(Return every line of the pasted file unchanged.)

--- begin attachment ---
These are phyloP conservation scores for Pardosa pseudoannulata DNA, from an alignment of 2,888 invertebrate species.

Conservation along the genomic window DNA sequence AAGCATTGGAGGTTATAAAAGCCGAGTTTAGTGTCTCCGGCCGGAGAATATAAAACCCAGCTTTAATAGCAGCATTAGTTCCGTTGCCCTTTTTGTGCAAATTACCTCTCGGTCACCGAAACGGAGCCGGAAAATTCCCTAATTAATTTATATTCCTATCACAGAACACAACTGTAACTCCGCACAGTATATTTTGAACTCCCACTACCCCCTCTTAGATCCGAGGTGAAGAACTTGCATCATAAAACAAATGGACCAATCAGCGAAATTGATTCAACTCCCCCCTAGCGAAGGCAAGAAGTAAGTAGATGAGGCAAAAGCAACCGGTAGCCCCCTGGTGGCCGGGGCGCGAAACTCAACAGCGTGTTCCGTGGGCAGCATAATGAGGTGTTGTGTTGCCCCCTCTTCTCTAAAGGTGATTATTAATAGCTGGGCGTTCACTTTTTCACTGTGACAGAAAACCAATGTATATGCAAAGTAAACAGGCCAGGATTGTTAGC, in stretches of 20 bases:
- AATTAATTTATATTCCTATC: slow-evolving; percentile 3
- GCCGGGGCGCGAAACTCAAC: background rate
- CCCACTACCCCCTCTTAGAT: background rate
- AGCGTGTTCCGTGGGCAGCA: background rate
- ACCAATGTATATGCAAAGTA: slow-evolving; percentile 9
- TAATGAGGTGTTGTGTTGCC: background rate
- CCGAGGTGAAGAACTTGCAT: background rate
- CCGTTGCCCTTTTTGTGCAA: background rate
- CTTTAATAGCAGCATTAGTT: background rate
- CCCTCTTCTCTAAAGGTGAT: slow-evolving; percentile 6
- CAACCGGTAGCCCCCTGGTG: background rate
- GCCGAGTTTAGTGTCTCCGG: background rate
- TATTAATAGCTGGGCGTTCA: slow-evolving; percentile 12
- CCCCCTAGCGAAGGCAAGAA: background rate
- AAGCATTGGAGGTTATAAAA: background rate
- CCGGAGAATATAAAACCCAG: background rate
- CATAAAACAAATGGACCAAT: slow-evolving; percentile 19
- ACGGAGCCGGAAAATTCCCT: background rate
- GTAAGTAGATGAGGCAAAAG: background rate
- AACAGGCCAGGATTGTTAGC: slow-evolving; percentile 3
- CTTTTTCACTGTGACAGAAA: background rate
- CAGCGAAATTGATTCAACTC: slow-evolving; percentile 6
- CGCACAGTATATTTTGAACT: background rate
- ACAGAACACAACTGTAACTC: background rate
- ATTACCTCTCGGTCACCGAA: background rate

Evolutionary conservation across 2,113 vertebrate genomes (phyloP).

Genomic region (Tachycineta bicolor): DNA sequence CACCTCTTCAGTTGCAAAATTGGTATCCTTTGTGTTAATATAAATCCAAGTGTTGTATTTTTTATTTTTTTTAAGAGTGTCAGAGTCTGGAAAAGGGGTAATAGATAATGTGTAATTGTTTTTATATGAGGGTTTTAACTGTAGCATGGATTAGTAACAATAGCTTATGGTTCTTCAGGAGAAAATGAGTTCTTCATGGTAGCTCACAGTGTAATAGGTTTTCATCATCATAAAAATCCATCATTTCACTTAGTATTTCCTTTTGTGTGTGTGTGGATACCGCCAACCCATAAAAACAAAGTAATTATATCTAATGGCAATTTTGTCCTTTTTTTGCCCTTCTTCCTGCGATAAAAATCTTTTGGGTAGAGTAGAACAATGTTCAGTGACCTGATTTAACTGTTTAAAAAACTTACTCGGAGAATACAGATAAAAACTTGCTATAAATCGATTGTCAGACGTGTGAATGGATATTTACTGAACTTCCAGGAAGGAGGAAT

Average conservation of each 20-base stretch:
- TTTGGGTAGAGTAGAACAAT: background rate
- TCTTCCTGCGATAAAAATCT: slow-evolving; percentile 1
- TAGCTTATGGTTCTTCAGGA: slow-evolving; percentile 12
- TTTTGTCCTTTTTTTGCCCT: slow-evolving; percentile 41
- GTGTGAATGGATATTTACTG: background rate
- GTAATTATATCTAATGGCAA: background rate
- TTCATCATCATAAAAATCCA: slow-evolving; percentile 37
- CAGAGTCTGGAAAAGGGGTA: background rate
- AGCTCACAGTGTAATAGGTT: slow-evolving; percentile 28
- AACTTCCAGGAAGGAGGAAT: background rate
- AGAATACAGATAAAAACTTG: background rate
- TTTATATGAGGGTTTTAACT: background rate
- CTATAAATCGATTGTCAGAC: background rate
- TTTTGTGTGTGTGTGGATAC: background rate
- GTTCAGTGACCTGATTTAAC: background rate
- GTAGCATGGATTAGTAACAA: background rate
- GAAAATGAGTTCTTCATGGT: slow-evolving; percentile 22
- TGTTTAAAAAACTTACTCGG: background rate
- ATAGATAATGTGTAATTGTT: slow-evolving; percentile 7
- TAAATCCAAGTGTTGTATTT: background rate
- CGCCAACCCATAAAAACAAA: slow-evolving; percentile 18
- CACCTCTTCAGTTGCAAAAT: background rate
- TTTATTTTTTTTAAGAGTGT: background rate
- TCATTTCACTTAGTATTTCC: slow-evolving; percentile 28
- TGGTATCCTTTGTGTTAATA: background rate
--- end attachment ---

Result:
These are phyloP conservation scores for Pardosa pseudoannulata DNA, from an alignment of 2,888 invertebrate species.

Conservation along the genomic window DNA sequence AAGCATTGGAGGTTATAAAAGCCGAGTTTAGTGTCTCCGGCCGGAGAATATAAAACCCAGCTTTAATAGCAGCATTAGTTCCGTTGCCCTTTTTGTGCAAATTACCTCTCGGTCACCGAAACGGAGCCGGAAAATTCCCTAATTAATTTATATTCCTATCACAGAACACAACTGTAACTCCGCACAGTATATTTTGAACTCCCACTACCCCCTCTTAGATCCGAGGTGAAGAACTTGCATCATAAAACAAATGGACCAATCAGCGAAATTGATTCAACTCCCCCCTAGCGAAGGCAAGAAGTAAGTAGATGAGGCAAAAGCAACCGGTAGCCCCCTGGTGGCCGGGGCGCGAAACTCAACAGCGTGTTCCGTGGGCAGCATAATGAGGTGTTGTGTTGCCCCCTCTTCTCTAAAGGTGATTATTAATAGCTGGGCGTTCACTTTTTCACTGTGACAGAAAACCAATGTATATGCAAAGTAAACAGGCCAGGATTGTTAGC, in stretches of 20 bases:
- AATTAATTTATATTCCTATC: slow-evolving; percentile 3
- GCCGGGGCGCGAAACTCAAC: background rate
- CCCACTACCCCCTCTTAGAT: background rate
- AGCGTGTTCCGTGGGCAGCA: background rate
- ACCAATGTATATGCAAAGTA: slow-evolving; percentile 9
- TAATGAGGTGTTGTGTTGCC: background rate
- CCGAGGTGAAGAACTTGCAT: background rate
- CCGTTGCCCTTTTTGTGCAA: background rate
- CTTTAATAGCAGCATTAGTT: background rate
- CCCTCTTCTCTAAAGGTGAT: slow-evolving; percentile 6
- CAACCGGTAGCCCCCTGGTG: background rate
- GCCGAGTTTAGTGTCTCCGG: background rate
- TATTAATAGCTGGGCGTTCA: slow-evolving; percentile 12
- CCCCCTAGCGAAGGCAAGAA: background rate
- AAGCATTGGAGGTTATAAAA: background rate
- CCGGAGAATATAAAACCCAG: background rate
- CATAAAACAAATGGACCAAT: slow-evolving; percentile 19
- ACGGAGCCGGAAAATTCCCT: background rate
- GTAAGTAGATGAGGCAAAAG: background rate
- AACAGGCCAGGATTGTTAGC: slow-evolving; percentile 3
- CTTTTTCACTGTGACAGAAA: background rate
- CAGCGAAATTGATTCAACTC: slow-evolving; percentile 6
- CGCACAGTATATTTTGAACT: background rate
- ACAGAACACAACTGTAACTC: background rate
- ATTACCTCTCGGTCACCGAA: background rate

Evolutionary conservation across 2,113 vertebrate genomes (phyloP).

Genomic region (Tachycineta bicolor): DNA sequence CACCTCTTCAGTTGCAAAATTGGTATCCTTTGTGTTAATATAAATCCAAGTGTTGTATTTTTTATTTTTTTTAAGAGTGTCAGAGTCTGGAAAAGGGGTAATAGATAATGTGTAATTGTTTTTATATGAGGGTTTTAACTGTAGCATGGATTAGTAACAATAGCTTATGGTTCTTCAGGAGAAAATGAGTTCTTCATGGTAGCTCACAGTGTAATAGGTTTTCATCATCATAAAAATCCATCATTTCACTTAGTATTTCCTTTTGTGTGTGTGTGGATACCGCCAACCCATAAAAACAAAGTAATTATATCTAATGGCAATTTTGTCCTTTTTTTGCCCTTCTTCCTGCGATAAAAATCTTTTGGGTAGAGTAGAACAATGTTCAGTGACCTGATTTAACTGTTTAAAAAACTTACTCGGAGAATACAGATAAAAACTTGCTATAAATCGATTGTCAGACGTGTGAATGGATATTTACTGAACTTCCAGGAAGGAGGAAT

Average conservation of each 20-base stretch:
- TTTGGGTAGAGTAGAACAAT: background rate
- TCTTCCTGCGATAAAAATCT: slow-evolving; percentile 1
- TAGCTTATGGTTCTTCAGGA: slow-evolving; percentile 12
- TTTTGTCCTTTTTTTGCCCT: slow-evolving; percentile 41
- GTGTGAATGGATATTTACTG: background rate
- GTAATTATATCTAATGGCAA: background rate
- TTCATCATCATAAAAATCCA: slow-evolving; percentile 37
- CAGAGTCTGGAAAAGGGGTA: background rate
- AGCTCACAGTGTAATAGGTT: slow-evolving; percentile 28
- AACTTCCAGGAAGGAGGAAT: background rate
- AGAATACAGATAAAAACTTG: background rate
- TTTATATGAGGGTTTTAACT: background rate
- CTATAAATCGATTGTCAGAC: background rate
- TTTTGTGTGTGTGTGGATAC: background rate
- GTTCAGTGACCTGATTTAAC: background rate
- GTAGCATGGATTAGTAACAA: background rate
- GAAAATGAGTTCTTCATGGT: slow-evolving; percentile 22
- TGTTTAAAAAACTTACTCGG: background rate
- ATAGATAATGTGTAATTGTT: slow-evolving; percentile 7
- TAAATCCAAGTGTTGTATTT: background rate
- CGCCAACCCATAAAAACAAA: slow-evolving; percentile 18
- CACCTCTTCAGTTGCAAAAT: background rate
- TTTATTTTTTTTAAGAGTGT: background rate
- TCATTTCACTTAGTATTTCC: slow-evolving; percentile 28
- TGGTATCCTTTGTGTTAATA: background rate